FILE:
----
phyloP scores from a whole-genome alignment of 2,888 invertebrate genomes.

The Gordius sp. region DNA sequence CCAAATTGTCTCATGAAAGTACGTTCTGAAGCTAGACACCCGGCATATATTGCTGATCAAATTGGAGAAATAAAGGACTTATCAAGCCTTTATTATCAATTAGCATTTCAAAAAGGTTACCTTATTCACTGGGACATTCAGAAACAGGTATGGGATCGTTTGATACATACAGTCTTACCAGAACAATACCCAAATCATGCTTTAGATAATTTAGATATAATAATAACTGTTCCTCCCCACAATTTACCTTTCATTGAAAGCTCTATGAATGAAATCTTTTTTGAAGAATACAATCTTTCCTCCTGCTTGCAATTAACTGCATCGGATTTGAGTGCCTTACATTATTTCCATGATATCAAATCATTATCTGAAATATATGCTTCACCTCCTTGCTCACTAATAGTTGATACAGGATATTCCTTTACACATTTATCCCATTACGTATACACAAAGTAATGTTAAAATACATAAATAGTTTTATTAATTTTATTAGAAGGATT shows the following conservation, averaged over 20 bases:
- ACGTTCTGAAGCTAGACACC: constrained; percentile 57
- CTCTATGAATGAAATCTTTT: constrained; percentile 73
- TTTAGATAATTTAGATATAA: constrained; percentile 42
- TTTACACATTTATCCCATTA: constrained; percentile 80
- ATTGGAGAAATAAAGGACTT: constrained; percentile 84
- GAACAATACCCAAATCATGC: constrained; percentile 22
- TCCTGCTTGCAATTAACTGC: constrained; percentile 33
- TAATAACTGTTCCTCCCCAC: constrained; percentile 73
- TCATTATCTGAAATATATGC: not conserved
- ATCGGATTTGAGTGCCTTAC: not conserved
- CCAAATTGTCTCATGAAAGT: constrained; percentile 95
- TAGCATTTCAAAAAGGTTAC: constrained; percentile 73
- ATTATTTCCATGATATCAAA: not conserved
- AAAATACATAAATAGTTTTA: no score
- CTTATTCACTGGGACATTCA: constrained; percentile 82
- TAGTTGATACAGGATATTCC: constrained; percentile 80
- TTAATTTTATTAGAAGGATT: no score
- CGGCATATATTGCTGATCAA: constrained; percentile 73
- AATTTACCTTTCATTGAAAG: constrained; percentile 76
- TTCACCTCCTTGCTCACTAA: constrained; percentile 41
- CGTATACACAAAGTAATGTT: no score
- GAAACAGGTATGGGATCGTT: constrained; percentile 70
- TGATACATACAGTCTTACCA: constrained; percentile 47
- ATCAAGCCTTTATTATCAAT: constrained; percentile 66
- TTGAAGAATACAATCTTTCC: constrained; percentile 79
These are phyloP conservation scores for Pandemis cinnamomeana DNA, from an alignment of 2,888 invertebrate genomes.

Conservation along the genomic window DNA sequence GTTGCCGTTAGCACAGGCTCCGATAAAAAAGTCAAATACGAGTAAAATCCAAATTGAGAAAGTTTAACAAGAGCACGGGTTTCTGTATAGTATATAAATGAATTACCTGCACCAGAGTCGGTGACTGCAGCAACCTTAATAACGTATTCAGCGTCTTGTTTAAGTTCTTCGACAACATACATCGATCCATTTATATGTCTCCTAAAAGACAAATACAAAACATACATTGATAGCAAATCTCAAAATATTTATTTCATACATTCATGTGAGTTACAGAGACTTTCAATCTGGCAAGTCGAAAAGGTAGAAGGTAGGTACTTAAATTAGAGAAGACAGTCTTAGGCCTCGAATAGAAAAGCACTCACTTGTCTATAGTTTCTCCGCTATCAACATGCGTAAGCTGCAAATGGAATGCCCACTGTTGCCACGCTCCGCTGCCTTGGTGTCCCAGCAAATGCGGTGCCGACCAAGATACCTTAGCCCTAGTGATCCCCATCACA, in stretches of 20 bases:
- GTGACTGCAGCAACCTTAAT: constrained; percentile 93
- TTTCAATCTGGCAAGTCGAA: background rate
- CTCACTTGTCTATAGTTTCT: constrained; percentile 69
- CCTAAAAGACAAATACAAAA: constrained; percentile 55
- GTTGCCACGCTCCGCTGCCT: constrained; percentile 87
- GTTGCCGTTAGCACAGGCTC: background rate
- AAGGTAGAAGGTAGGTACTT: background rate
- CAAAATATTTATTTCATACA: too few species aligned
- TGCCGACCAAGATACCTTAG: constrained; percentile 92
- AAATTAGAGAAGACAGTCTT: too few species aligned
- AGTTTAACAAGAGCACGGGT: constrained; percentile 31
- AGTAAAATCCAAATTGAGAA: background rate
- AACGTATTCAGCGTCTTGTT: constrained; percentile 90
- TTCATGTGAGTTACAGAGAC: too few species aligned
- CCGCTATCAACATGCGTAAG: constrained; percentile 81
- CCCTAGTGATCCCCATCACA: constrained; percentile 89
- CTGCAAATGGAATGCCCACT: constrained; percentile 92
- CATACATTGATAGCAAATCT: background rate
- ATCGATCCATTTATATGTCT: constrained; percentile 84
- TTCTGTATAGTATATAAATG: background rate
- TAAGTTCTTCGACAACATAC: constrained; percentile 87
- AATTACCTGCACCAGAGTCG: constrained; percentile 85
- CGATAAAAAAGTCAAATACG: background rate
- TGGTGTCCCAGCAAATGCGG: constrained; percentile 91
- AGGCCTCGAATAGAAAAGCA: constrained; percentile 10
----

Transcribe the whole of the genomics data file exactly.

phyloP scores from a whole-genome alignment of 2,888 invertebrate genomes.

The Gordius sp. region DNA sequence CCAAATTGTCTCATGAAAGTACGTTCTGAAGCTAGACACCCGGCATATATTGCTGATCAAATTGGAGAAATAAAGGACTTATCAAGCCTTTATTATCAATTAGCATTTCAAAAAGGTTACCTTATTCACTGGGACATTCAGAAACAGGTATGGGATCGTTTGATACATACAGTCTTACCAGAACAATACCCAAATCATGCTTTAGATAATTTAGATATAATAATAACTGTTCCTCCCCACAATTTACCTTTCATTGAAAGCTCTATGAATGAAATCTTTTTTGAAGAATACAATCTTTCCTCCTGCTTGCAATTAACTGCATCGGATTTGAGTGCCTTACATTATTTCCATGATATCAAATCATTATCTGAAATATATGCTTCACCTCCTTGCTCACTAATAGTTGATACAGGATATTCCTTTACACATTTATCCCATTACGTATACACAAAGTAATGTTAAAATACATAAATAGTTTTATTAATTTTATTAGAAGGATT shows the following conservation, averaged over 20 bases:
- ACGTTCTGAAGCTAGACACC: constrained; percentile 57
- CTCTATGAATGAAATCTTTT: constrained; percentile 73
- TTTAGATAATTTAGATATAA: constrained; percentile 42
- TTTACACATTTATCCCATTA: constrained; percentile 80
- ATTGGAGAAATAAAGGACTT: constrained; percentile 84
- GAACAATACCCAAATCATGC: constrained; percentile 22
- TCCTGCTTGCAATTAACTGC: constrained; percentile 33
- TAATAACTGTTCCTCCCCAC: constrained; percentile 73
- TCATTATCTGAAATATATGC: not conserved
- ATCGGATTTGAGTGCCTTAC: not conserved
- CCAAATTGTCTCATGAAAGT: constrained; percentile 95
- TAGCATTTCAAAAAGGTTAC: constrained; percentile 73
- ATTATTTCCATGATATCAAA: not conserved
- AAAATACATAAATAGTTTTA: no score
- CTTATTCACTGGGACATTCA: constrained; percentile 82
- TAGTTGATACAGGATATTCC: constrained; percentile 80
- TTAATTTTATTAGAAGGATT: no score
- CGGCATATATTGCTGATCAA: constrained; percentile 73
- AATTTACCTTTCATTGAAAG: constrained; percentile 76
- TTCACCTCCTTGCTCACTAA: constrained; percentile 41
- CGTATACACAAAGTAATGTT: no score
- GAAACAGGTATGGGATCGTT: constrained; percentile 70
- TGATACATACAGTCTTACCA: constrained; percentile 47
- ATCAAGCCTTTATTATCAAT: constrained; percentile 66
- TTGAAGAATACAATCTTTCC: constrained; percentile 79
These are phyloP conservation scores for Pandemis cinnamomeana DNA, from an alignment of 2,888 invertebrate genomes.

Conservation along the genomic window DNA sequence GTTGCCGTTAGCACAGGCTCCGATAAAAAAGTCAAATACGAGTAAAATCCAAATTGAGAAAGTTTAACAAGAGCACGGGTTTCTGTATAGTATATAAATGAATTACCTGCACCAGAGTCGGTGACTGCAGCAACCTTAATAACGTATTCAGCGTCTTGTTTAAGTTCTTCGACAACATACATCGATCCATTTATATGTCTCCTAAAAGACAAATACAAAACATACATTGATAGCAAATCTCAAAATATTTATTTCATACATTCATGTGAGTTACAGAGACTTTCAATCTGGCAAGTCGAAAAGGTAGAAGGTAGGTACTTAAATTAGAGAAGACAGTCTTAGGCCTCGAATAGAAAAGCACTCACTTGTCTATAGTTTCTCCGCTATCAACATGCGTAAGCTGCAAATGGAATGCCCACTGTTGCCACGCTCCGCTGCCTTGGTGTCCCAGCAAATGCGGTGCCGACCAAGATACCTTAGCCCTAGTGATCCCCATCACA, in stretches of 20 bases:
- GTGACTGCAGCAACCTTAAT: constrained; percentile 93
- TTTCAATCTGGCAAGTCGAA: background rate
- CTCACTTGTCTATAGTTTCT: constrained; percentile 69
- CCTAAAAGACAAATACAAAA: constrained; percentile 55
- GTTGCCACGCTCCGCTGCCT: constrained; percentile 87
- GTTGCCGTTAGCACAGGCTC: background rate
- AAGGTAGAAGGTAGGTACTT: background rate
- CAAAATATTTATTTCATACA: too few species aligned
- TGCCGACCAAGATACCTTAG: constrained; percentile 92
- AAATTAGAGAAGACAGTCTT: too few species aligned
- AGTTTAACAAGAGCACGGGT: constrained; percentile 31
- AGTAAAATCCAAATTGAGAA: background rate
- AACGTATTCAGCGTCTTGTT: constrained; percentile 90
- TTCATGTGAGTTACAGAGAC: too few species aligned
- CCGCTATCAACATGCGTAAG: constrained; percentile 81
- CCCTAGTGATCCCCATCACA: constrained; percentile 89
- CTGCAAATGGAATGCCCACT: constrained; percentile 92
- CATACATTGATAGCAAATCT: background rate
- ATCGATCCATTTATATGTCT: constrained; percentile 84
- TTCTGTATAGTATATAAATG: background rate
- TAAGTTCTTCGACAACATAC: constrained; percentile 87
- AATTACCTGCACCAGAGTCG: constrained; percentile 85
- CGATAAAAAAGTCAAATACG: background rate
- TGGTGTCCCAGCAAATGCGG: constrained; percentile 91
- AGGCCTCGAATAGAAAAGCA: constrained; percentile 10